But even in his death,  Genghis Khan still puts fear into the hearts of powerful governments. In 1990, this plot failed after the Mongolians won independence and Genghis Khan was restored to Mongolian history. He has since then been reoccurring in their popular culture. His name is currently used in one of the nation’s main airport in Ulan Bator and his portrait appears on the Mongolian currency.


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8. He Had A Hand In The Deaths Of Over 40 million people.

It is completely impossible to clearly state the number of people who were slaughtered during the Mongol conquests, but history puts the number at somewhere around 40 million. The deaths of his enemies were usually very brutal and horrific. His goal was to make an example of conquered cities so as to impel other cities to surrender. Records from censuses in the middle age show that there was significant depletion in China’s population by tens of millions during the Genghis Khan’s lifetime. Another amazing discovery about the Genghis Khan was his mode of execution of his enemies. He once had molten silver poured into enemy leaders’ eyes and ears. Also, he usually captured enemies and used them as body shields in combat.


7. He Loved Getting His Revenge

Right from his childhood, the Genghis Khan enjoyed serving the cold dish of revenge to whoever stepped on his toes. His entire life story full of kidnappings, bloodshed, love, and revenge. When he was a child, his mother catered for four of her own children and two stepchildren. From a young age, the children were taught to fight and kill for what he needed to eat. This usually caused a form of dispute between Genghis Khan and his stepbrother who was also about his age.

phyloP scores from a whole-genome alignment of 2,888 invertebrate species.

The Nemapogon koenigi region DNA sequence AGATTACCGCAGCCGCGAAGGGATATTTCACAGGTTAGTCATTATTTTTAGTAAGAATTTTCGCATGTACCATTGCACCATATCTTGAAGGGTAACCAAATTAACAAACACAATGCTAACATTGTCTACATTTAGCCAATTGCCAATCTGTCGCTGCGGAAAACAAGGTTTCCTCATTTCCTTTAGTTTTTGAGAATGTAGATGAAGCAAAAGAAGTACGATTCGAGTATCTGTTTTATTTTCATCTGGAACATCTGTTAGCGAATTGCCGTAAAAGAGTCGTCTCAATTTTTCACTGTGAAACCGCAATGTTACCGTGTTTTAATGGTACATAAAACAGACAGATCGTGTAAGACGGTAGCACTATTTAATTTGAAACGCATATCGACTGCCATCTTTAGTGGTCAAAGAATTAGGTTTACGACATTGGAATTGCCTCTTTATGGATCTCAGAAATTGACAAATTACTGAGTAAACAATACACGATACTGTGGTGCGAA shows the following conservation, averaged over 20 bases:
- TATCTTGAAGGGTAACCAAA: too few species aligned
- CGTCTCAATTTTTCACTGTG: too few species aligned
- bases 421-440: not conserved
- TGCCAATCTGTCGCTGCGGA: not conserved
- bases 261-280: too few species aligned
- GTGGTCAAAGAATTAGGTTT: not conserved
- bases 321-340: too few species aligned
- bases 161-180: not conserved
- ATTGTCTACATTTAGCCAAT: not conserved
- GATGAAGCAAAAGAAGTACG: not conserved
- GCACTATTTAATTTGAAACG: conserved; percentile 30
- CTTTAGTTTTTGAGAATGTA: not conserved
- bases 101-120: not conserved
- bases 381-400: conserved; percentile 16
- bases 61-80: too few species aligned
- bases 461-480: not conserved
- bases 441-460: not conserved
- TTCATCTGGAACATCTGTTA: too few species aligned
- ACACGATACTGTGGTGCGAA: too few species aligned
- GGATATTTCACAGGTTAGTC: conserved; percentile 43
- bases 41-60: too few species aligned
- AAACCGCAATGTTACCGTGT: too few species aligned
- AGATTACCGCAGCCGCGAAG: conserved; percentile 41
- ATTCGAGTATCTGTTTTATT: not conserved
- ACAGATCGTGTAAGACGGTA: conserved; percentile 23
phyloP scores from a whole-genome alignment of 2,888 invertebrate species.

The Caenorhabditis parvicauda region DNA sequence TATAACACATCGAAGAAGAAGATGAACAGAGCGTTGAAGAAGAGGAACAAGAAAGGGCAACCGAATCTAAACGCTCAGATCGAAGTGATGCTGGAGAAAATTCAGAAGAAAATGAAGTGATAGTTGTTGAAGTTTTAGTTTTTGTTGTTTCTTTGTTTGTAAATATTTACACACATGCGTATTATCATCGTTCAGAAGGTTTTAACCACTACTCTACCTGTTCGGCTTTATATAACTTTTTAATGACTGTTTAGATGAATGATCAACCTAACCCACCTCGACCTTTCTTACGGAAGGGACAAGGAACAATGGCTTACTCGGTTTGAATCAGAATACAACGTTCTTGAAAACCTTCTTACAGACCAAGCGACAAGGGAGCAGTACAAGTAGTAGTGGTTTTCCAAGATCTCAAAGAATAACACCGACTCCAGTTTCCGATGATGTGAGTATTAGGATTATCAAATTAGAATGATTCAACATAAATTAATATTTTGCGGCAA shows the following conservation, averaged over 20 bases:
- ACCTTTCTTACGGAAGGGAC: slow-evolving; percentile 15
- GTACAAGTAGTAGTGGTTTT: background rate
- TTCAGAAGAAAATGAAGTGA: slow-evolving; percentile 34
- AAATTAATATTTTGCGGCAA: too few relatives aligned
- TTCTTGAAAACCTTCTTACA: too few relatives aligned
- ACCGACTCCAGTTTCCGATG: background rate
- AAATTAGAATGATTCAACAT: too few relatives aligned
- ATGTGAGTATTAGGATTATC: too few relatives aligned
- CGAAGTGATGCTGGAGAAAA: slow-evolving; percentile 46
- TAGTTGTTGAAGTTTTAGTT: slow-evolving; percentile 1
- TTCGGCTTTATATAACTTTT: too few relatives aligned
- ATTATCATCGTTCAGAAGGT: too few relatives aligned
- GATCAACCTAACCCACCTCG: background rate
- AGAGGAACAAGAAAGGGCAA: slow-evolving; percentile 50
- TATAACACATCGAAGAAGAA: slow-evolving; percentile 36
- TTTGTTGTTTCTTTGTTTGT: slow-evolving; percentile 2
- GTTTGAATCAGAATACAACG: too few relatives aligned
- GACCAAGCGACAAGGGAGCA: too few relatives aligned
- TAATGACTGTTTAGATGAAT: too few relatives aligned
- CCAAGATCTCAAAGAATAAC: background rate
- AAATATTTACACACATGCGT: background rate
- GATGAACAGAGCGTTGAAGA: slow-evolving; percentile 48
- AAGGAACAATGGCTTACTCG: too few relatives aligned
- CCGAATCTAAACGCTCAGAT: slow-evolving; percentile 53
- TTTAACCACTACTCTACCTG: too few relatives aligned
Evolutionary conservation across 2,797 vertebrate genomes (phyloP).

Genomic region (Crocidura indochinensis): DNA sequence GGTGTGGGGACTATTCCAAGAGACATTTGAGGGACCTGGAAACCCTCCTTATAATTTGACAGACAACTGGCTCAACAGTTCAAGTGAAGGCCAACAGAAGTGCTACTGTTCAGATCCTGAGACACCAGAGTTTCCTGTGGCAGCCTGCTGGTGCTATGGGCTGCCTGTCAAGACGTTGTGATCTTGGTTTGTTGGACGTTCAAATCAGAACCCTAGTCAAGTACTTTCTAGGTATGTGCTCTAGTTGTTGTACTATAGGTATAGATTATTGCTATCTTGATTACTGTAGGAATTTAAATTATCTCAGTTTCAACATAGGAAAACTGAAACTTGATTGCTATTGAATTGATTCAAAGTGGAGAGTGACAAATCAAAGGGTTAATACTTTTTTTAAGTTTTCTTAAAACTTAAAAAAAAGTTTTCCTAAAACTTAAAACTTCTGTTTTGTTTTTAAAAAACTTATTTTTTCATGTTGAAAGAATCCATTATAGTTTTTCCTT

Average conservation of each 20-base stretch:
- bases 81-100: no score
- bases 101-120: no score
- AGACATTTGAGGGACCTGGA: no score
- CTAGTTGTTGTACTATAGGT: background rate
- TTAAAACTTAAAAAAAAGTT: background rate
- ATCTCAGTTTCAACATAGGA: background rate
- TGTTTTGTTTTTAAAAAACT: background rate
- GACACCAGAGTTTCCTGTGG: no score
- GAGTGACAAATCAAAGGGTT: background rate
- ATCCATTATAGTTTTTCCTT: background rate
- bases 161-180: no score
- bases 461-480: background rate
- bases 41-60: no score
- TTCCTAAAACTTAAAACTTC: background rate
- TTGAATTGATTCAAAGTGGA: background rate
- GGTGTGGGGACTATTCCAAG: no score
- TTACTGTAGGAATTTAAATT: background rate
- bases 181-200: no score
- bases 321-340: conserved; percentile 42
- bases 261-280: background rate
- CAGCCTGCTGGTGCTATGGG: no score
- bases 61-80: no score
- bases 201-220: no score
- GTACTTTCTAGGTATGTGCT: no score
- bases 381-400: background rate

They once had a very serious argument over some game Genghis had killed  and the news reached Genghis mother. Shockingly, Genghis’ mother sided his stepmother and this got him angrier and even jealous. Genghis patiently waited till his half brother was minding his own business with no idea what was coming, killed his half brother with his bow and arrow.

Generally, Genghis Khan preferred to offer opponents the chance to submit to his rule without a fight and become vassals by sending a tribute, accepting residents, contributing troops and supply. He guaranteed them protection only if they abided by the rules set forth but in cases when these kingdoms resisted the Mongol Empire, he released the sword against them. In the 13th century, he plotted an act of very cold revenge on the Shah of the Khwarezmid Empire who broke a treaty with the Mongols. Genghis had offered the Shah a valuable trade agreement to exchange goods but when his first messengers were murdered, the angry Khan responded by declaring war against the Khwarezmid territories which left millions dead and the empire in utter ruin.



6. He Made Tough Enemies Close Friends

Genghis Khan had a strong love for his tough and troublesome enemies. He usually drew them to himself, made them friends and promoted them to officers and generals in his army. He exhibited this beautiful skill during a battle against the Taijut tribe.

During the war, Genghis was shot at with an arrow but luckily for him, his horse was injured and not him. When the war was later won, he demanded to know who was responsible and spoke to the Taijut prisoners. One soldier bravely stood up and admitted to being the shooter. Being amazed by the archer’s boldness, Genghis Khan made him an officer in his army. He later became one of the Mongols’ greatest field commanders.